University of Chicago Law School
November 13, 2009
University of Chicago Law Review, Vol. 77, No. 4, 2010
U of Chicago Law & Economics, Olin Working Paper No. 498
Two years after Penzoil v. Texaco threatened to burst the seam of contract formation and find binding commitments before negotiations ended, Judge Easterbrook stitched the rupture. His landmark decision in Empro v. Ball Co. held that a letter-of-intent, which is subject to the preparation of a more comprehensive formal document, is not binding. Each party can freely walk away from it prior to the closing, without incurring any liability and without the court scrutinizing the reasons for the negotiations breakdown. Many courts have since cited and followed Judge Easterbrook’s approach. In this commentary, I argue that that this freedom to walk away from negotiations is too broad and in conflict with the ex ante interests of the parties. Intermediate liability at the pre-closing stage would induce more efficient levels of precontractual reliance, benefiting both parties. I develop one possible foundation for an intermediate liability regime and demonstrate how it would apply in the case.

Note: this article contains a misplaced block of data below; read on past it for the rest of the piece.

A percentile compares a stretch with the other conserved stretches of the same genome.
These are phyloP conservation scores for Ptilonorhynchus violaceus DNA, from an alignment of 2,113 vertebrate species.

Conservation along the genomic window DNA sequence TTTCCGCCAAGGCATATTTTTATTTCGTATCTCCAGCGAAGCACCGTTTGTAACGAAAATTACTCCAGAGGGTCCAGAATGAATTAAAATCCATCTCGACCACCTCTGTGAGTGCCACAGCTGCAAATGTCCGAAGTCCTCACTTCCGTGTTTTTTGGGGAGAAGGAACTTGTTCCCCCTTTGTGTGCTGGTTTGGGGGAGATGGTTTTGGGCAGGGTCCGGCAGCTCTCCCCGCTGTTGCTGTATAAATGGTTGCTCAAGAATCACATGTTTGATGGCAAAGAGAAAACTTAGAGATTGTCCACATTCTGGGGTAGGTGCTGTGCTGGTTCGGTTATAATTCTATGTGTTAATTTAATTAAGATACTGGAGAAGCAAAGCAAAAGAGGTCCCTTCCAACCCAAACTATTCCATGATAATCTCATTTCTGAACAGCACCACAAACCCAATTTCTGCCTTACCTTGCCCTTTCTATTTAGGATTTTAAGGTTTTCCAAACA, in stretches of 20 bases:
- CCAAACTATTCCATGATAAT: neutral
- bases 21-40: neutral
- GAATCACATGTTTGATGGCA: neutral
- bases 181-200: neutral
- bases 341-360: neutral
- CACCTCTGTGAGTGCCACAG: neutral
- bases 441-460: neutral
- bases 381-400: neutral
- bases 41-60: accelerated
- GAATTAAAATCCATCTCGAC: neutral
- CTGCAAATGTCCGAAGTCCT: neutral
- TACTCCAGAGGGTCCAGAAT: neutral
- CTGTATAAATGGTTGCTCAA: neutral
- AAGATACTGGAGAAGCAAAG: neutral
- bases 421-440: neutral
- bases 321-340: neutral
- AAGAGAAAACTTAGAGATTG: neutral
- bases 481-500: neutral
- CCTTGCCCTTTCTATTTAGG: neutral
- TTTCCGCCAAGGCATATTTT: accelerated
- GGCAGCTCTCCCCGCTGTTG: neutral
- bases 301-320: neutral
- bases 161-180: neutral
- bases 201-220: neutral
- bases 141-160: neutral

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Date posted: November 16, 2009 ; Last revised: February 25, 2013
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